Given the wide ranging benefits of having a well planned social housing programme, it should be accorded top priority and more resources should be allocated to ensure its success. Likewise, there are also many non-monetary benefits from a well integrated and efficient public transport system that warrant it being placed on the priority list as well. These include less hassle and stressful city living; higher productivity if the people can move around with ease which means spending less time on the road; and hopefully they can also save up money for rainy days (by not having to own and maintain a car).

To ensure its success, the whole array of public transport network should be integrated and be complementary to each other, instead of competing with each other for business. It can be likened to the chicken or egg situation. Once the infrastructure is in place and running efficiently, I believe many Klang Valley folks will voluntarily resort to using public transport.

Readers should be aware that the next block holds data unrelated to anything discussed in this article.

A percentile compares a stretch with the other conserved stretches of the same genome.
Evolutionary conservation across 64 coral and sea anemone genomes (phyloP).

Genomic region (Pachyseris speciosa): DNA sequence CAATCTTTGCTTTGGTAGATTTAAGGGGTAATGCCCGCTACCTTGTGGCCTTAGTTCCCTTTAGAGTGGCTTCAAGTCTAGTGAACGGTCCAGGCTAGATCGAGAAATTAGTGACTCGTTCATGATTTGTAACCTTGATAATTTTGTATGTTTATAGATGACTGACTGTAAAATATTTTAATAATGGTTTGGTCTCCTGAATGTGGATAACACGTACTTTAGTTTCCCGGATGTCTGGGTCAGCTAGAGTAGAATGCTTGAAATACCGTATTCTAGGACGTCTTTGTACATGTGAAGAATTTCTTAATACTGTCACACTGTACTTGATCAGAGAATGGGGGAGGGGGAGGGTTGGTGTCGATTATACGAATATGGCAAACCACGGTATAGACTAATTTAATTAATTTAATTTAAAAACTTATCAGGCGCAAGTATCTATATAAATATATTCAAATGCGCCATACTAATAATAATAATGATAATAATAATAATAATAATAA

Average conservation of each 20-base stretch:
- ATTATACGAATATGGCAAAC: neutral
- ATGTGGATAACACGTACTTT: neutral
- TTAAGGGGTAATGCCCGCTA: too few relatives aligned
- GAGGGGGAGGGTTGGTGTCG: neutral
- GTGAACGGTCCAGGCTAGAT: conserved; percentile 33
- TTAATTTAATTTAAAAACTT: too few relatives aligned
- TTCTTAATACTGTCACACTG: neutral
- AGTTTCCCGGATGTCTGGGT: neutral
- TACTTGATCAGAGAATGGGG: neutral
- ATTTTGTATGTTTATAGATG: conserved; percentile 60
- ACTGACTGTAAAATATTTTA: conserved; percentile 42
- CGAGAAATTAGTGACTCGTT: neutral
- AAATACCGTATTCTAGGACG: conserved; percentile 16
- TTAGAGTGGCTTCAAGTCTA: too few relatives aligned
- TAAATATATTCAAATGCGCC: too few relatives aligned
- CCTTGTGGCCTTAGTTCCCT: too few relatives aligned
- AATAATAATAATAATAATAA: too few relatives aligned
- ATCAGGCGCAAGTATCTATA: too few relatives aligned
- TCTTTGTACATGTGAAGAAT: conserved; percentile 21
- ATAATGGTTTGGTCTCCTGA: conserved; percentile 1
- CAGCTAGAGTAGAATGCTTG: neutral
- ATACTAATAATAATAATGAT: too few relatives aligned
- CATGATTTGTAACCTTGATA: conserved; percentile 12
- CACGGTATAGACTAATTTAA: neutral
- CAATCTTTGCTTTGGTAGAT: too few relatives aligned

Come to think of it, the construction of the new MRT stations and tunnelling works will no doubt cause massive traffic jams and congestion when the time comes.

This is not something Klang Valley folks are looking forward to, and it is imperative that advance arrangements are made to redirect traffic flow and ensure the construction work will not be disruptive to road users. As it is, many roads in the capital city are already heavily choked by the heavy vehicle traffic especially during rush hours. The current wet spell only serves to worsen the situation.

Deputy news editor Angie Ng looks forward to a holistic, wholesome and sustainable living environment that will be functional and relevant for many years to come.

By The Star (by Angie Ng)

Jaya One to expand

An artist’s impression of the new phase of Jaya One in Section 13, PJ.

JAYA One, one of several developments in Petaling Jaya's Section 13, will be increasing its footprint with a new phase of commercial development to complement the current five commercial office buildings located at the junction of Jalan 13/6 and Jalan Universiti.

Construction of the new phase has already started and will comprise 400 retail, residential and office units on an additional four acres of land, says Tetap Tiara Sdn Bhd executive director (Jaya One) Charles Wong.

Wong: ‘When we launched the first phase of Jaya One in 2004, it took a bit of convincing the market then that office properties would sell.’